- It is looking increasingly more likely that Democrats will initiate an impeachment inquiry into President Donald Trump, as a growing number of Democrats indicate their support for the move.
- House Speaker Nancy Pelosi, who has attempted to quell calls for impeachment among her caucus, accused the president on Wednesday of “engaging in a cover-up.”
- This comes as more than two dozen Democrats say an impeachment investigation is the only way for the House to effectively exercise its oversight responsibilities given Trump’s stonewalling.
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It is looking increasingly likely that Democrats will initiate an impeachment inquiry into President Donald Trump, as a growing number of Democrats, including progressives and moderates, indicate their support for the move.
House Speaker Nancy Pelosi, who has attempted to quell calls for impeachment among her caucus, accused the president on Wednesday of “engaging in a cover-up.”
“In plain sight, in the public domain, this president is obstructing justice, and he’s engaged in a cover-up, and that could be an impeachable offence,” Pelosi said later on Wednesday at a conference held by the liberal Center for American Progress, adding that she’s willing to move forward with impeachment “if the facts take us there.”
The California Democrat is under mounting pressure from prominent members of her caucus to begin impeachment proceedings, as Trump and his administration work to aggressively thwart at least 20 congressional investigations into a wide variety of issues.
More than two dozen Democrats, including moderates and some powerful Pelosi allies, now believe an impeachment investigation is the only way for the House to effectively exercise its oversight responsibilities given Trump’s stonewalling. And they argue that failing to hold the executive branch accountable would undermine the institutions they’re sworn to protect.
Under an impeachment probe, Congress would likely have more leverage in court and more authority to request information and compel witnesses to appear.
House Oversight and Reform Committee Chairman Elijah Cummings told CNN on Wednesday that he’s “getting there” on supporting an impeachment probe.
“I think what is happening is that the initial aim was to investigate and then see what we had. The problem is we can’t get any information. The president is blocking us,” Cummings told NPR on Tuesday.
House Budget Committee Chairman John Yarmuth told NPR on Tuesday that “there’s a growing realisation in the caucus that impeachment is inevitable. It’s not a question of if but when.”
The Washington Post reported on Monday that House Judiciary Committee Chairman Jerry Nadler pushed Pelosi to move forward on impeachment during a Monday night meeting.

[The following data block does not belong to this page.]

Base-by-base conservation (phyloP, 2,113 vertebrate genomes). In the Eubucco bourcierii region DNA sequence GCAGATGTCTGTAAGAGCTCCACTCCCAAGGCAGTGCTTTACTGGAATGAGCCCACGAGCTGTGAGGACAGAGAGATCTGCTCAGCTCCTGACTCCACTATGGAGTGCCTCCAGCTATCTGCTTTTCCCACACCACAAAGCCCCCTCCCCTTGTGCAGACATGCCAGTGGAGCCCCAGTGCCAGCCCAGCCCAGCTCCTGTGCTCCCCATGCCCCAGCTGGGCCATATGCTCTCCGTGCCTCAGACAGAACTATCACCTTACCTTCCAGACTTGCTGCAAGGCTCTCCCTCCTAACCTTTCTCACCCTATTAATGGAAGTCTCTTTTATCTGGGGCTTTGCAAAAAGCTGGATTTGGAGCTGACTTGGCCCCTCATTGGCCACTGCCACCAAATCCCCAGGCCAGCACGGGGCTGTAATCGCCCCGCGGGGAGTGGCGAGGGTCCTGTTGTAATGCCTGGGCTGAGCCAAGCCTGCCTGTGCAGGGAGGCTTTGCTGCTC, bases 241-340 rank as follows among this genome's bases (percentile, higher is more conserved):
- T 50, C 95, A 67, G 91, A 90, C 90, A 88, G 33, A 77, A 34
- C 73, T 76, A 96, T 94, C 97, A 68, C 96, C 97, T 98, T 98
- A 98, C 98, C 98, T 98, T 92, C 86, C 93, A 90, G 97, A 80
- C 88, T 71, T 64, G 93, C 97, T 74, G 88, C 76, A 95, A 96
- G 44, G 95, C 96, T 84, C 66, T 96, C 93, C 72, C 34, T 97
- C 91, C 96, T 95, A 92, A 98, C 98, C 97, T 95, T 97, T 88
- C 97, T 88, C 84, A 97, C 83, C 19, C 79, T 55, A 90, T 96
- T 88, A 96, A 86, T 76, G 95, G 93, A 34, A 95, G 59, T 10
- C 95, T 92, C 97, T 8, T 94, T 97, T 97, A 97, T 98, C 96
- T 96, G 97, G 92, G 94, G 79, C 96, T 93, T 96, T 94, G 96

Some influential voices on the party’s left flank argue that the special counsel Robert Mueller’s Russia investigation report supplied Congress with plenty of evidence of the president illegally obstructing justice.
Sen. Elizabeth Warren became the most prominent Democrat and first 2020 presidential candidate to call for impeachment last month. And she explicitly argued that the decision should be based on the facts, rather than a judgment about the politics of the decision. (A majority of Americans oppose opening an impeachment inquiry, according to recent polling.)
“There is no political inconvenience exception to the United States Constitution,” she said. “If any other human being in this country had done what’s documented in the Mueller report, they would be arrested and put in jail.”
Rep. Alexandria Ocasio-Cortez, the freshman New York progressive, made a similar argument on Tuesday.
“It is just as politicized a manoeuvre to not impeach in the face of overwhelming evidence as it is to impeach [without] cause,” she tweeted, adding in another message, “Failure to impeach now is neglect of due process.”
Last weekend, Rep. Justin Amash became the first – and only – Republican member of Congress to announce support for impeaching Trump.
But several Democratic lawmakers were quick to note that initiating an impeachment investigation doesn’t necessarily mean the House will vote to impeach.
Pelosi and other House leaders insist there are still other oversight tools at their disposal and that impeachment would be deeply divisive and politically dangerous for Democrats. They point to the ongoing investigations being conducted by six House committees, some of which have already seen a few wins in the courts.
However, Pelosi’s recent comments are a substantial change from her March feelings, when she told The Washington Post that she wouldn’t move forward on impeachment without bipartisan support and that Trump simply isn’t “worth it.”
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